End-state comfort meets pre-crastination
- 28 Downloads
Research on motor planning has revealed two seemingly contradictory phenomena. One is the end-state comfort effect, the tendency to grasp objects in physically awkward ways for the sake of comfortable or easy-to-control final postures (Rosenbaum et al., Attention and Performance XIII: Motor representation and control, Lawrence Erlbaum Associates, Hillsdale, New Jersey, 1990). The other is pre-crastination, the tendency to hasten the completion of tasks even at the expense of extra physical effort (Rosenbaum et al., Psychol Sci 25:1487–1496, 2014). End-state comfort seems to reflect emphasis on final states, whereas pre-crastination seems to reflect emphasis on initial states. How can both effects exist? We sought to resolve this seeming conflict by noting, first, that the effects have been tested in different contexts. End-state comfort has been tested with grasping, whereas pre-crastination has been tested with walking plus grasping. Second, both effects may reflect planning that aids aiming, as already demonstrated for end-state comfort but not yet tested for pre-crastination. We tested the two effects in a single walk-and-grasp task and found that demands on aiming influenced both effects, although precrastination was not fully influenced by changes in the demands of aiming. We conclude that end-state comfort and precrastination are both aiming-related, but that precrastination also reflects a desire to hasten early task completion.
Supported by a UCR COR grant to the first author. We thank the undergraduate research assistants who helped with data collection, Iman Feghhi and David Funder for helpful comments, and Wilfried Kunde and two anonymous reviewers who helped us improve the article.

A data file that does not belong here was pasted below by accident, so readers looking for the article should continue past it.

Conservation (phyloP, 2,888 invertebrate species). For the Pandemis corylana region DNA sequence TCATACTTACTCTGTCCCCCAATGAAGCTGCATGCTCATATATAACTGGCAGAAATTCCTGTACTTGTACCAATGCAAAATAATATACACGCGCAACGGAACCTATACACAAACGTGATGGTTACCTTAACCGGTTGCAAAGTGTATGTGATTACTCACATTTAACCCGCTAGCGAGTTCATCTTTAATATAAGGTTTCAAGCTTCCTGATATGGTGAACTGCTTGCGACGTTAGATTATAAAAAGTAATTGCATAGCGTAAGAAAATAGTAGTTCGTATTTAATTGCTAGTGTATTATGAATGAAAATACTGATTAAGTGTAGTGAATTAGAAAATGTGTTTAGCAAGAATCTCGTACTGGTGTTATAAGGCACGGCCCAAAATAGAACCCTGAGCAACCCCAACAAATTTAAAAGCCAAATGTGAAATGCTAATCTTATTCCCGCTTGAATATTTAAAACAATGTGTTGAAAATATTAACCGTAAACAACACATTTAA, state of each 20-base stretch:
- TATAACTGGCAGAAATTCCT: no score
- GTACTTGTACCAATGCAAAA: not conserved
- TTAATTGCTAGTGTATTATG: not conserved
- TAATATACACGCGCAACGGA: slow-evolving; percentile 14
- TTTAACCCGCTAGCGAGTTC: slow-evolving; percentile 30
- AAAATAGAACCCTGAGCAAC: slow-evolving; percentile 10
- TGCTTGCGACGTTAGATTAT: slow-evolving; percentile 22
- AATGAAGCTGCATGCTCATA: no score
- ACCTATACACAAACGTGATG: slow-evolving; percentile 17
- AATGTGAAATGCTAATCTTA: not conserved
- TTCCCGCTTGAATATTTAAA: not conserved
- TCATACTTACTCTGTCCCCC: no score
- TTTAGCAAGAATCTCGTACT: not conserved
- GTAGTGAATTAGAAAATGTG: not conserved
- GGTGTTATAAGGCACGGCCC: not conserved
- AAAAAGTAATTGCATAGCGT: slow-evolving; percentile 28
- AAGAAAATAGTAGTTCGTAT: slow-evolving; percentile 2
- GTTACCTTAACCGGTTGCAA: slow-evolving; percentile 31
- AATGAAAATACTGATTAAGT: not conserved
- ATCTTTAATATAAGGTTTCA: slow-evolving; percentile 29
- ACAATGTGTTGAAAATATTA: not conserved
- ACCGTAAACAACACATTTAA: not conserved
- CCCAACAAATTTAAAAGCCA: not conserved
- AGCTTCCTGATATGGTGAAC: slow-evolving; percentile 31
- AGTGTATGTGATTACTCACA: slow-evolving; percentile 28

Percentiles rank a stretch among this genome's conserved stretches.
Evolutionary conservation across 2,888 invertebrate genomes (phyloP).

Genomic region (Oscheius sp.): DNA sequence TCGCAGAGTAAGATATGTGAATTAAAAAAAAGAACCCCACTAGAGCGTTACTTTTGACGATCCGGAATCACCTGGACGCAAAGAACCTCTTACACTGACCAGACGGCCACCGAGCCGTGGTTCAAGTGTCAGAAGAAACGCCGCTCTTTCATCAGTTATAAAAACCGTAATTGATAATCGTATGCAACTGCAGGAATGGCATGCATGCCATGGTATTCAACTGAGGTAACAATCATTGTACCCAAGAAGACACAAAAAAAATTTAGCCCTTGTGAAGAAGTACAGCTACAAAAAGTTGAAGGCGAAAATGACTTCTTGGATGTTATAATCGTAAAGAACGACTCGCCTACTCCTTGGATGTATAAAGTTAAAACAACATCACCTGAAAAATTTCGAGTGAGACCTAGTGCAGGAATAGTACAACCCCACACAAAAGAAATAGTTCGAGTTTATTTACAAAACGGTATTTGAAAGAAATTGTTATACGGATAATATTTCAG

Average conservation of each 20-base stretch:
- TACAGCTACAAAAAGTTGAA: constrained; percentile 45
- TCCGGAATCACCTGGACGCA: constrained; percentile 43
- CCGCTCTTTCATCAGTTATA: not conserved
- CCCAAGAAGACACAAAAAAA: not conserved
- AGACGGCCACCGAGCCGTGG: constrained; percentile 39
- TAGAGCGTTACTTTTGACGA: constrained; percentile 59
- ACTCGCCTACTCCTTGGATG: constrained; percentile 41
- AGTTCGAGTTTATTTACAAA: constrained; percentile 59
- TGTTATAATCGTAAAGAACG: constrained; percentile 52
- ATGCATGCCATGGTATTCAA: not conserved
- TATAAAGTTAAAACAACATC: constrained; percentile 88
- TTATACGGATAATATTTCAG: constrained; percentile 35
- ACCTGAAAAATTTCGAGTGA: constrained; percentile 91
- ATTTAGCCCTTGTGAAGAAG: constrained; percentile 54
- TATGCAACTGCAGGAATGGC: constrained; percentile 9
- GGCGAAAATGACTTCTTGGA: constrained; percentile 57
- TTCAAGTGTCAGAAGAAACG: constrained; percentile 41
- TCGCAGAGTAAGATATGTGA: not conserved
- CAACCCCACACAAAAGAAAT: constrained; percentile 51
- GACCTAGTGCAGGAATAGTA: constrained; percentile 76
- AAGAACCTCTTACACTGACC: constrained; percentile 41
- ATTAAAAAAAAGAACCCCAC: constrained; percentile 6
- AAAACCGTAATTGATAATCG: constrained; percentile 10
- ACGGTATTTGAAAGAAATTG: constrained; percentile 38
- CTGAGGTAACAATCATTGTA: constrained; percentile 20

- Fournier, L. R., Coder, E., Kogan, C., Raghunath, N., Taddese, E., & Rosenbaum, D. A. (2018a). Which task will we choose first? Precrastination and cognitive load in task ordering. Attention, Perception & Performance. https://doi.org/10.3758/s13414-018-1633-5 (Published on-line in advance of paper publication).Google Scholar
- Fraley, R. C., & Vazire, S. (2014). The N-pact factor: Evaluating the quality of empirical journals with respect to sample size and statistical power. PLoS ONE. 9(10).Google Scholar
- Luce, R. D. (1959). Individual Choice Behavior: A Theoretical Analysis. New York: Wiley.Google Scholar
- Richtel, M. (2014). Sometimes, early birds are too early. New York Times. page BU3. http://www.nytimes.com/2014/07/20/business/sometimes-early-birds-are-too-early.html?src=twr&_r=1.
- Rosenbaum, D. A., Marchak, F., Barnes, H. J., Vaughan, J., Slotta, J., & Jorgensen, M. (1990). Constraints for action selection: Overhand versus underhand grips. In M. Jeannerod (Ed.), Attention and Performance XIII: Motor representation and control (pp. 321–342). Hillsdale, New Jersey: Lawrence Erlbaum Associates.Google Scholar
- Rosenbaum, D. A., Vaughan, J., Jorgensen, M. J., Barnes, H. J., & Stewart, E. (1993). Plans for object manipulation. In D. E. Meyer & S. Kornblum (Eds.), Attention and performance XIV—A silver jubilee: Synergies in experimental psychology, artificial intelligence and cognitive neuroscience (pp. 803–820). Cambridge: MIT Press, Bradford Books.Google Scholar
- Sauerberger, K. S., Funder, D. C., & Rosenbaum, D. A. (2018). Pre-crastination as an individual difference (in preparation) Google Scholar
- Siegel, S., & Castellan, N. J. (1988). Nonparametric statistics for the behavioral sciences (Second Ed.). New York: McGraw-Hill.Google Scholar
- Walsh, M. M., & Rosenbaum, D. A. (2009). Deciding how to act is not achieved by watching mental movies. Journal of Experimental Psychology: Human Perception and Performance, 35, 1481–1489.Google Scholar